It’s that time of year again and as I am writing this blog, Thanksgiving has already passed, Chanukkah is around the corner and Christmas is less than 3 weeks away. Apart from the hustle and bustle of shopping and pre-holiday gatherings, for some families, the idea of planning their own family holiday celebrations goes beyond the normal logistical hassles. For those of you whose parenting has been affected by separation, divorce and/or the resulting conflict, you probably know what I am referring to. Yes, it’s the added stress, strain and disappointment that often come when your plans to spend at least part of the holidays with your children do not materialize as expected. What should be a happy and fun time of the year – even with the normal hassles – is instead met with a sense of frustration, anger and loss when you aren’t able to share this time with your children.
Each year like clockwork, starting the day before Thanksgiving and continuing up until the day of Christmas Eve, I get calls from parents who are struggling to see their children during the holidays as they had hoped. They are sad, frustrated, disappointed and yes, also angry that what they had hoped would happen, looks like it will not. Common threads in all these calls are:
• A failure to plan ahead and formalize holiday plans with the other parent
• An assumption that the holidays will be shared as you had imagined they would
• An assumption that even when there is conflict between parents, goodwill will prevail and the conflict would be set aside during the holiday period for the sake of the children
Even when holiday timesharing is spelled out in an agreement or court order, this may not guarantee that parents engaged in ongoing custody disputes will necessarily comply. Unfortunately, holiday access periods are notorious for being sabotaged by parents who fail to recognize the value that sharing these important times with both parents holds for children. For some of these parents, denying holiday access time for children and the other parent is often a powerful tool in the alienating process. The challenge remains – what to do about this?
As always, in high conflict custody disputes there is no way to assure that the other parent will cooperate or comply with agreements or orders. But there are things you can do to increase the chances that your holiday plans will go on as expected. Here are some things to consider:
• Confirm holiday access plans well in advance. By that I mean, if you don’t have an agreement or a court order, make sure your holiday access plans are firmed up some time in October. If done verbally, this should be followed by an email or some other documented service such as MyTurnYourTurn.com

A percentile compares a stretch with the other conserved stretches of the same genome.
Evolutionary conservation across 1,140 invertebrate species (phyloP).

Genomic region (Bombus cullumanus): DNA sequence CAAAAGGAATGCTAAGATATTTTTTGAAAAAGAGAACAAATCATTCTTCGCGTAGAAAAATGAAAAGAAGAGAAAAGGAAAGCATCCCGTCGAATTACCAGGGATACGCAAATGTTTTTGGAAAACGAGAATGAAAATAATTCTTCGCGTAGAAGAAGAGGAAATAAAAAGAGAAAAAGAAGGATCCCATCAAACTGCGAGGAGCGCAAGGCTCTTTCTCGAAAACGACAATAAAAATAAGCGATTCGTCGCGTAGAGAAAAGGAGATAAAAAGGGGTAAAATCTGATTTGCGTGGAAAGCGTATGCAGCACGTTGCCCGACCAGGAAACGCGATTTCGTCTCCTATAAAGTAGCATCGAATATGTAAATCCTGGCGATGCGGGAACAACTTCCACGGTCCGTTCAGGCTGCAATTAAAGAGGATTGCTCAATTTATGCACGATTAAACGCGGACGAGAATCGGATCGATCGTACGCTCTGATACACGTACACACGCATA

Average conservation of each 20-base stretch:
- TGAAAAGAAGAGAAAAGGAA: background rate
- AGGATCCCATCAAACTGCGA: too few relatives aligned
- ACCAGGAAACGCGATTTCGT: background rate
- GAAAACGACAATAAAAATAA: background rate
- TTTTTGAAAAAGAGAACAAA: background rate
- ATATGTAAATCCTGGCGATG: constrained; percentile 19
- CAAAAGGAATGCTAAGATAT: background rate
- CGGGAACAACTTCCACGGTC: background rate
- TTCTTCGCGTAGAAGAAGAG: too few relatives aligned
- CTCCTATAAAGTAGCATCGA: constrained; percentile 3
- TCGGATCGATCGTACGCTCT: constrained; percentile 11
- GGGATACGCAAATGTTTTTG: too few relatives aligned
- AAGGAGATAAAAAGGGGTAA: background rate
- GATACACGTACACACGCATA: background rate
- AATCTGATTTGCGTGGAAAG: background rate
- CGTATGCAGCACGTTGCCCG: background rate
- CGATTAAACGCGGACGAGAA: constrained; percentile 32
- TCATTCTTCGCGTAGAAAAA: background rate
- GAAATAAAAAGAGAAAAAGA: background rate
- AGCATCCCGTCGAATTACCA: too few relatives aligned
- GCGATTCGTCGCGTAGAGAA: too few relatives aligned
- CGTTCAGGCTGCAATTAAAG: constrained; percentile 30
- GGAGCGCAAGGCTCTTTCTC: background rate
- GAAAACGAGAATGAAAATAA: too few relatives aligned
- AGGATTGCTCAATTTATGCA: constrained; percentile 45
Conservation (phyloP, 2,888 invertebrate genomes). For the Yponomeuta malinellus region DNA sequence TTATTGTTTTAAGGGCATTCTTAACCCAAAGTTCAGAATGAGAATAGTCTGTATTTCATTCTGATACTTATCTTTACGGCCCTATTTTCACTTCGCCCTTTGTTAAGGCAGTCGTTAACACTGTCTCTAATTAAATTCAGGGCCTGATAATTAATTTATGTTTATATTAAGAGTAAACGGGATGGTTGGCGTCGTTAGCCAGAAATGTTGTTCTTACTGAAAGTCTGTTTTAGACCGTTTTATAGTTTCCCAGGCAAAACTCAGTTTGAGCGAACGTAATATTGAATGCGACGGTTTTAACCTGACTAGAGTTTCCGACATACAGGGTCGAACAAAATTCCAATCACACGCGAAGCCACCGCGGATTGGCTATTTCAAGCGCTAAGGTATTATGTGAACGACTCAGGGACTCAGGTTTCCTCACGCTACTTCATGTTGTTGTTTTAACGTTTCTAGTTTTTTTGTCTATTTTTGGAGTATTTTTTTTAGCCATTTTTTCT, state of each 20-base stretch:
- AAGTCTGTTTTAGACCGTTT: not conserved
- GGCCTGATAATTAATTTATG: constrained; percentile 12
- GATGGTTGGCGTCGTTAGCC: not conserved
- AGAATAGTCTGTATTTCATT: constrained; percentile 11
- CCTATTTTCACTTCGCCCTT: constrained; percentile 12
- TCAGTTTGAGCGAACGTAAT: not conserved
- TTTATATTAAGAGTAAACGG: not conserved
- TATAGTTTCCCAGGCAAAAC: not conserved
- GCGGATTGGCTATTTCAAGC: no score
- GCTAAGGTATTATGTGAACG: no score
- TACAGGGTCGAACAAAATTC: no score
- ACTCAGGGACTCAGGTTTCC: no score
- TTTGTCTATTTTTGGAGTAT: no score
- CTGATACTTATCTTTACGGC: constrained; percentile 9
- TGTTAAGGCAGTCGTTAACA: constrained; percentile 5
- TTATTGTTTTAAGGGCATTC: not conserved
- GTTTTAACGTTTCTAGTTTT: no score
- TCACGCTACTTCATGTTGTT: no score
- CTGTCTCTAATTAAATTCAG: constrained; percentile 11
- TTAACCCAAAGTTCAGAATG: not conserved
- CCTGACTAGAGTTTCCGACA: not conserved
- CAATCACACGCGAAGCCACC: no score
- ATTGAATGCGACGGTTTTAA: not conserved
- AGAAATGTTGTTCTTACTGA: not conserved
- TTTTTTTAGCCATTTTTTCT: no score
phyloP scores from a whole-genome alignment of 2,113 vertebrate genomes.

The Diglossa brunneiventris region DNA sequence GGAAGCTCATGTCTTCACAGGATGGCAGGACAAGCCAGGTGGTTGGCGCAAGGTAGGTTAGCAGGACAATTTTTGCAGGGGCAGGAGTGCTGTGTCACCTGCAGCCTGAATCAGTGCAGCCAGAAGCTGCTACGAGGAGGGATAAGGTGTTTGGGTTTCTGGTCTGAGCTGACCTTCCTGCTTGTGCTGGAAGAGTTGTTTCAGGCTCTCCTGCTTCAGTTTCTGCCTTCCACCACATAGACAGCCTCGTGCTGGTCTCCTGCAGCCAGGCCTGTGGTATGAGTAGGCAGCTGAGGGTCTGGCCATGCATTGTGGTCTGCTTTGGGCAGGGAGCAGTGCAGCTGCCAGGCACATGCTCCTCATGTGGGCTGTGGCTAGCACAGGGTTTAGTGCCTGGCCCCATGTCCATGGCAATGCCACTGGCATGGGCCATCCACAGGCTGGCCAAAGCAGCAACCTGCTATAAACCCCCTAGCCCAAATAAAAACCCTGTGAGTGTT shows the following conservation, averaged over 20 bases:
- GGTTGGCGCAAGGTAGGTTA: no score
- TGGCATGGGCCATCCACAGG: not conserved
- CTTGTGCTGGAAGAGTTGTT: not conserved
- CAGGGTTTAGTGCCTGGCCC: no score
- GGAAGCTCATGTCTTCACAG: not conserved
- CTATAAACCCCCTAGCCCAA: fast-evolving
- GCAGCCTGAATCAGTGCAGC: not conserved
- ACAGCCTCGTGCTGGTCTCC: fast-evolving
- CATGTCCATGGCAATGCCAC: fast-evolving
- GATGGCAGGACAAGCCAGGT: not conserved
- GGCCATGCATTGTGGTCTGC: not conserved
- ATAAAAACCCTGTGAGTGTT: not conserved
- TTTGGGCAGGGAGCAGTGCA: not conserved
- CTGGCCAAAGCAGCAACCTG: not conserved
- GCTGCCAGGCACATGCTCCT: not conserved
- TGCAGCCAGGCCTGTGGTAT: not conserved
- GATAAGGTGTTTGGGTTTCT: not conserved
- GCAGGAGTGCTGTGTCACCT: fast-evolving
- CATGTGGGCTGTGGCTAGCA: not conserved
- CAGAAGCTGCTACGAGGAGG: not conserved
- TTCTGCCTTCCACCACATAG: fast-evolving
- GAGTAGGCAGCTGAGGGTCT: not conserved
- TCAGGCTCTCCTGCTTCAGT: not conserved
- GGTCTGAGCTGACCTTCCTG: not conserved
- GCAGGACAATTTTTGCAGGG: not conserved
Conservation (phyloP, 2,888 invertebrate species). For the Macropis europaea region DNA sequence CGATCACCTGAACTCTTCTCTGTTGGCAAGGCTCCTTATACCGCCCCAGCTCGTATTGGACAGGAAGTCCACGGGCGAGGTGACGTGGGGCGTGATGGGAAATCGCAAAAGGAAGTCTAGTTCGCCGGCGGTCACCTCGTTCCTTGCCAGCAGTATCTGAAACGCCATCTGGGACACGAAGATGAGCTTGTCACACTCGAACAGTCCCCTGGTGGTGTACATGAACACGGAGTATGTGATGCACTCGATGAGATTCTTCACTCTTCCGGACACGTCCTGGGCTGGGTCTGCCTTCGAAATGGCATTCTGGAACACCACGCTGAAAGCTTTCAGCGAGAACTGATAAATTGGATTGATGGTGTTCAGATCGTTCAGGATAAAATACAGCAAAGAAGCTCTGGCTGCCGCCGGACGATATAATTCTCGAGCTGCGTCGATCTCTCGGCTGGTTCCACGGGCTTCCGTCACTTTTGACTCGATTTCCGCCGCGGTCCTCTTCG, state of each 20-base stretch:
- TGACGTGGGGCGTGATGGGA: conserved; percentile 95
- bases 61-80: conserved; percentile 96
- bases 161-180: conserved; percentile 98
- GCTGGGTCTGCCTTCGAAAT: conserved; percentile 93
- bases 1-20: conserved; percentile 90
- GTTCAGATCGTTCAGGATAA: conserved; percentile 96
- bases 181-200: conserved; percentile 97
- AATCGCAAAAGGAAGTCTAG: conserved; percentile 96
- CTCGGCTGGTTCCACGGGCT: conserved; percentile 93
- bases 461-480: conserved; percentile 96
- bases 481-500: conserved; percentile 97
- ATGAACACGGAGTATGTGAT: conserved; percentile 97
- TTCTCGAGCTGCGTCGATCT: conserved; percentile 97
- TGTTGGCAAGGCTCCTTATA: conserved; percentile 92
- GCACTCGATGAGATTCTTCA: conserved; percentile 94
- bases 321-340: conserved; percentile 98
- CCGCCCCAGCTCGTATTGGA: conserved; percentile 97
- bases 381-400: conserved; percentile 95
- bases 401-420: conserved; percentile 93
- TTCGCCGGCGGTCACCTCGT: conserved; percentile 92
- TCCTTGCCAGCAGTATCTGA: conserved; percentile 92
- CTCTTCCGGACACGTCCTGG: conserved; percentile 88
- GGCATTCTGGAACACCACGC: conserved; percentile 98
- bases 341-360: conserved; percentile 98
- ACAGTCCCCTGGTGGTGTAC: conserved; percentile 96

• Even if you do have an agreement or court order, re-confirm holiday access plans also some time in October. As above, make sure your plans are documented.
• If you suspect any unreasonable resistance from the other parent, take action sooner than later. Remember, family law attorneys may wind down their schedules early. As well, the courts tend to be backlogged in December and getting a last-minute hearing to decide access may not be possible.
• Resist sharing details of your holiday plans with the children until you have confirmation that your access plans will proceed. It’s not the children’s fault when one parent is non-compliant.
Early action when planning and/or confirming holiday access time may prevent bigger problems later. At the very least, it will give you the time and opportunity to pursue legal options (if needed) to deal with unwarranted resistance from the other parent. Finally, by taking care of holiday access plans early, this may prevent the other parent from sharing his/her holiday plans with the children that may result in their own resistance to spending time with you.
Here’s wishing you health, happiness and peace during this holiday season!
Reena Sommer, Ph.D.
Guest Blogger for My Turn Your Turn
About Reena Sommer
Trial consultant specializing in high conflict custody cases involving parental alienation and false allegations of sexual abuse. For more information, check out my website – http://www.custodytrialconsultants.com or email her at firstname.lastname@example.org or call her at 281-534-3923 . Inquiries welcome.